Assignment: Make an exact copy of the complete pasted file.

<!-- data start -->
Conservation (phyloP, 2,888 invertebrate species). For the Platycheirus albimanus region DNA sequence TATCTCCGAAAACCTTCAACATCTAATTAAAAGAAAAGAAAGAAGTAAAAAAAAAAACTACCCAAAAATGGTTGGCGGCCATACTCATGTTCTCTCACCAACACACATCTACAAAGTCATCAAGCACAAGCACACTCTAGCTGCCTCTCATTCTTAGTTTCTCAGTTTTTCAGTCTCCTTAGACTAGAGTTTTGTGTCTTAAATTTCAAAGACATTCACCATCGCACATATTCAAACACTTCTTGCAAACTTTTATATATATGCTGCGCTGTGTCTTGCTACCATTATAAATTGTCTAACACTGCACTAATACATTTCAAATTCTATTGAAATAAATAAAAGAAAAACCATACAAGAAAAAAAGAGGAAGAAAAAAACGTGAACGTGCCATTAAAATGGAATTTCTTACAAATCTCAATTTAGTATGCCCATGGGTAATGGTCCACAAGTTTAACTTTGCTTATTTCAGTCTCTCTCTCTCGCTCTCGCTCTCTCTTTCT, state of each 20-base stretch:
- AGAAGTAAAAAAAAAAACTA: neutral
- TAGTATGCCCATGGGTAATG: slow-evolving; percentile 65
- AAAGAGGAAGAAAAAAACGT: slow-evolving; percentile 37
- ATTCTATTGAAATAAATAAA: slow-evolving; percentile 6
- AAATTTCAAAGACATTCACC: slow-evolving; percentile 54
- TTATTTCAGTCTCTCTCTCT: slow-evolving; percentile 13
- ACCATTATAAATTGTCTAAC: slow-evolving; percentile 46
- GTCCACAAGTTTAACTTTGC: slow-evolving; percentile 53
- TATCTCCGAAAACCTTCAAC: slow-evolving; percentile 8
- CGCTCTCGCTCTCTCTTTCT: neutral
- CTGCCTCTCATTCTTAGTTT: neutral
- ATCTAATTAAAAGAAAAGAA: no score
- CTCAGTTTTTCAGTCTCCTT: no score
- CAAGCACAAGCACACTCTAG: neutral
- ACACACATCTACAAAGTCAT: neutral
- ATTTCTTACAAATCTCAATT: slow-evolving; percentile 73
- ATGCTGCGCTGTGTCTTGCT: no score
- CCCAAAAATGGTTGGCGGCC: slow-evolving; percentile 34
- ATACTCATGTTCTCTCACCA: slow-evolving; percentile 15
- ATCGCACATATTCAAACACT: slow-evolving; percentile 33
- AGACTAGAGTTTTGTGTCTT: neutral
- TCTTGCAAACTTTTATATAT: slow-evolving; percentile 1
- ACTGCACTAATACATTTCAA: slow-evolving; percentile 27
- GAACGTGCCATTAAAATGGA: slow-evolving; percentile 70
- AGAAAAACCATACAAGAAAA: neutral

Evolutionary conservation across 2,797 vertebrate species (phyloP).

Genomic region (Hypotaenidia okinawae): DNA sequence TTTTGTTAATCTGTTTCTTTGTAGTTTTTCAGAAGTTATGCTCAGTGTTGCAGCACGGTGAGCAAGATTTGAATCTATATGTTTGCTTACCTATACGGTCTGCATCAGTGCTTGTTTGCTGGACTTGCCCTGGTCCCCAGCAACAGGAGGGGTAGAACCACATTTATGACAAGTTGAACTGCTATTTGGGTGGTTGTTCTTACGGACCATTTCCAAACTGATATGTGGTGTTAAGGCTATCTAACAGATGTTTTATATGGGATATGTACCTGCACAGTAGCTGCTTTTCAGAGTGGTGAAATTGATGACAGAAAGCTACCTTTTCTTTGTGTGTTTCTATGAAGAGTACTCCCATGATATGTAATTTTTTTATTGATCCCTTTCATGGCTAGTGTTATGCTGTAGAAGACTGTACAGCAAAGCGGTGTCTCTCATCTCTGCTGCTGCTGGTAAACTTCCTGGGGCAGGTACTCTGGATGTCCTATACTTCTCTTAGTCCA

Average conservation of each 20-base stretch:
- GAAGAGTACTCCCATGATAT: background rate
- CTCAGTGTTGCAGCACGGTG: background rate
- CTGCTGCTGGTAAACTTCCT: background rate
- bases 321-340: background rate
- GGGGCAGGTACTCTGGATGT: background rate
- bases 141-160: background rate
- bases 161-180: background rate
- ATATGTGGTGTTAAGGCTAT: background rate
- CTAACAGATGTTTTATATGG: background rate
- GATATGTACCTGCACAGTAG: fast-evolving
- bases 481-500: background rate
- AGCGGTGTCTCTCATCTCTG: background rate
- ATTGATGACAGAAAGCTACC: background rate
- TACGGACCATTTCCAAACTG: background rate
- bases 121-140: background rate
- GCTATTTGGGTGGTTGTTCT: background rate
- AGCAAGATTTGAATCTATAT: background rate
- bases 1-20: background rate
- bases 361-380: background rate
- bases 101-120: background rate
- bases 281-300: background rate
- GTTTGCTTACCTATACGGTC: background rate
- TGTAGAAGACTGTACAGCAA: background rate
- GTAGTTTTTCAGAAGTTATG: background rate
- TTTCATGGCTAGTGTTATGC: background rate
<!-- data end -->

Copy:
Conservation (phyloP, 2,888 invertebrate species). For the Platycheirus albimanus region DNA sequence TATCTCCGAAAACCTTCAACATCTAATTAAAAGAAAAGAAAGAAGTAAAAAAAAAAACTACCCAAAAATGGTTGGCGGCCATACTCATGTTCTCTCACCAACACACATCTACAAAGTCATCAAGCACAAGCACACTCTAGCTGCCTCTCATTCTTAGTTTCTCAGTTTTTCAGTCTCCTTAGACTAGAGTTTTGTGTCTTAAATTTCAAAGACATTCACCATCGCACATATTCAAACACTTCTTGCAAACTTTTATATATATGCTGCGCTGTGTCTTGCTACCATTATAAATTGTCTAACACTGCACTAATACATTTCAAATTCTATTGAAATAAATAAAAGAAAAACCATACAAGAAAAAAAGAGGAAGAAAAAAACGTGAACGTGCCATTAAAATGGAATTTCTTACAAATCTCAATTTAGTATGCCCATGGGTAATGGTCCACAAGTTTAACTTTGCTTATTTCAGTCTCTCTCTCTCGCTCTCGCTCTCTCTTTCT, state of each 20-base stretch:
- AGAAGTAAAAAAAAAAACTA: neutral
- TAGTATGCCCATGGGTAATG: slow-evolving; percentile 65
- AAAGAGGAAGAAAAAAACGT: slow-evolving; percentile 37
- ATTCTATTGAAATAAATAAA: slow-evolving; percentile 6
- AAATTTCAAAGACATTCACC: slow-evolving; percentile 54
- TTATTTCAGTCTCTCTCTCT: slow-evolving; percentile 13
- ACCATTATAAATTGTCTAAC: slow-evolving; percentile 46
- GTCCACAAGTTTAACTTTGC: slow-evolving; percentile 53
- TATCTCCGAAAACCTTCAAC: slow-evolving; percentile 8
- CGCTCTCGCTCTCTCTTTCT: neutral
- CTGCCTCTCATTCTTAGTTT: neutral
- ATCTAATTAAAAGAAAAGAA: no score
- CTCAGTTTTTCAGTCTCCTT: no score
- CAAGCACAAGCACACTCTAG: neutral
- ACACACATCTACAAAGTCAT: neutral
- ATTTCTTACAAATCTCAATT: slow-evolving; percentile 73
- ATGCTGCGCTGTGTCTTGCT: no score
- CCCAAAAATGGTTGGCGGCC: slow-evolving; percentile 34
- ATACTCATGTTCTCTCACCA: slow-evolving; percentile 15
- ATCGCACATATTCAAACACT: slow-evolving; percentile 33
- AGACTAGAGTTTTGTGTCTT: neutral
- TCTTGCAAACTTTTATATAT: slow-evolving; percentile 1
- ACTGCACTAATACATTTCAA: slow-evolving; percentile 27
- GAACGTGCCATTAAAATGGA: slow-evolving; percentile 70
- AGAAAAACCATACAAGAAAA: neutral

Evolutionary conservation across 2,797 vertebrate species (phyloP).

Genomic region (Hypotaenidia okinawae): DNA sequence TTTTGTTAATCTGTTTCTTTGTAGTTTTTCAGAAGTTATGCTCAGTGTTGCAGCACGGTGAGCAAGATTTGAATCTATATGTTTGCTTACCTATACGGTCTGCATCAGTGCTTGTTTGCTGGACTTGCCCTGGTCCCCAGCAACAGGAGGGGTAGAACCACATTTATGACAAGTTGAACTGCTATTTGGGTGGTTGTTCTTACGGACCATTTCCAAACTGATATGTGGTGTTAAGGCTATCTAACAGATGTTTTATATGGGATATGTACCTGCACAGTAGCTGCTTTTCAGAGTGGTGAAATTGATGACAGAAAGCTACCTTTTCTTTGTGTGTTTCTATGAAGAGTACTCCCATGATATGTAATTTTTTTATTGATCCCTTTCATGGCTAGTGTTATGCTGTAGAAGACTGTACAGCAAAGCGGTGTCTCTCATCTCTGCTGCTGCTGGTAAACTTCCTGGGGCAGGTACTCTGGATGTCCTATACTTCTCTTAGTCCA

Average conservation of each 20-base stretch:
- GAAGAGTACTCCCATGATAT: background rate
- CTCAGTGTTGCAGCACGGTG: background rate
- CTGCTGCTGGTAAACTTCCT: background rate
- bases 321-340: background rate
- GGGGCAGGTACTCTGGATGT: background rate
- bases 141-160: background rate
- bases 161-180: background rate
- ATATGTGGTGTTAAGGCTAT: background rate
- CTAACAGATGTTTTATATGG: background rate
- GATATGTACCTGCACAGTAG: fast-evolving
- bases 481-500: background rate
- AGCGGTGTCTCTCATCTCTG: background rate
- ATTGATGACAGAAAGCTACC: background rate
- TACGGACCATTTCCAAACTG: background rate
- bases 121-140: background rate
- GCTATTTGGGTGGTTGTTCT: background rate
- AGCAAGATTTGAATCTATAT: background rate
- bases 1-20: background rate
- bases 361-380: background rate
- bases 101-120: background rate
- bases 281-300: background rate
- GTTTGCTTACCTATACGGTC: background rate
- TGTAGAAGACTGTACAGCAA: background rate
- GTAGTTTTTCAGAAGTTATG: background rate
- TTTCATGGCTAGTGTTATGC: background rate